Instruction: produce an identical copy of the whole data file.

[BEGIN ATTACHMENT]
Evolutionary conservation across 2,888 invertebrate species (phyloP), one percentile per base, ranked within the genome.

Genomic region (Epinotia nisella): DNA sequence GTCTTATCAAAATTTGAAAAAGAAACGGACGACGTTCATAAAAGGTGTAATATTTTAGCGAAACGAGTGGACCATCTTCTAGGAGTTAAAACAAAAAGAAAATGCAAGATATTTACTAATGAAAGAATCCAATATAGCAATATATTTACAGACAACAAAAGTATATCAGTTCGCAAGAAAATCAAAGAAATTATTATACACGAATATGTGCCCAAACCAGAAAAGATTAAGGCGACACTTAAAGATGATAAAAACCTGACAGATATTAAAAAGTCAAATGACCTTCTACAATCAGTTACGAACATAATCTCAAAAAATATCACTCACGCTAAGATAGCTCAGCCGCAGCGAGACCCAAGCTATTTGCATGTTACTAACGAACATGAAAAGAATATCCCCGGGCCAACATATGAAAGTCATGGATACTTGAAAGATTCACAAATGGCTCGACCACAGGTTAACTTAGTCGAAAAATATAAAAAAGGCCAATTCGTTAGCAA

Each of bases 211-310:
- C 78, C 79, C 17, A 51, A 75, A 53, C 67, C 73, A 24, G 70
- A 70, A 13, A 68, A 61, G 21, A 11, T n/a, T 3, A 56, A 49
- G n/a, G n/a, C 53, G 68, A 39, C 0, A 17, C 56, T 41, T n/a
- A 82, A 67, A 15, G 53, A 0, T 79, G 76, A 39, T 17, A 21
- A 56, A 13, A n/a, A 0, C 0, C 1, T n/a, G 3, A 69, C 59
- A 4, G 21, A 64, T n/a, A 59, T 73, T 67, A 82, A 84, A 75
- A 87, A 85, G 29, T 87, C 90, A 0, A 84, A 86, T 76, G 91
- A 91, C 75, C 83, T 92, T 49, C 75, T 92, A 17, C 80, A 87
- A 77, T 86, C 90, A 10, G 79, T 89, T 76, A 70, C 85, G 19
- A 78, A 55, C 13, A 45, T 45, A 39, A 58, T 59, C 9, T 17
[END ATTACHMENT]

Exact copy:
Evolutionary conservation across 2,888 invertebrate species (phyloP), one percentile per base, ranked within the genome.

Genomic region (Epinotia nisella): DNA sequence GTCTTATCAAAATTTGAAAAAGAAACGGACGACGTTCATAAAAGGTGTAATATTTTAGCGAAACGAGTGGACCATCTTCTAGGAGTTAAAACAAAAAGAAAATGCAAGATATTTACTAATGAAAGAATCCAATATAGCAATATATTTACAGACAACAAAAGTATATCAGTTCGCAAGAAAATCAAAGAAATTATTATACACGAATATGTGCCCAAACCAGAAAAGATTAAGGCGACACTTAAAGATGATAAAAACCTGACAGATATTAAAAAGTCAAATGACCTTCTACAATCAGTTACGAACATAATCTCAAAAAATATCACTCACGCTAAGATAGCTCAGCCGCAGCGAGACCCAAGCTATTTGCATGTTACTAACGAACATGAAAAGAATATCCCCGGGCCAACATATGAAAGTCATGGATACTTGAAAGATTCACAAATGGCTCGACCACAGGTTAACTTAGTCGAAAAATATAAAAAAGGCCAATTCGTTAGCAA

Each of bases 211-310:
- C 78, C 79, C 17, A 51, A 75, A 53, C 67, C 73, A 24, G 70
- A 70, A 13, A 68, A 61, G 21, A 11, T n/a, T 3, A 56, A 49
- G n/a, G n/a, C 53, G 68, A 39, C 0, A 17, C 56, T 41, T n/a
- A 82, A 67, A 15, G 53, A 0, T 79, G 76, A 39, T 17, A 21
- A 56, A 13, A n/a, A 0, C 0, C 1, T n/a, G 3, A 69, C 59
- A 4, G 21, A 64, T n/a, A 59, T 73, T 67, A 82, A 84, A 75
- A 87, A 85, G 29, T 87, C 90, A 0, A 84, A 86, T 76, G 91
- A 91, C 75, C 83, T 92, T 49, C 75, T 92, A 17, C 80, A 87
- A 77, T 86, C 90, A 10, G 79, T 89, T 76, A 70, C 85, G 19
- A 78, A 55, C 13, A 45, T 45, A 39, A 58, T 59, C 9, T 17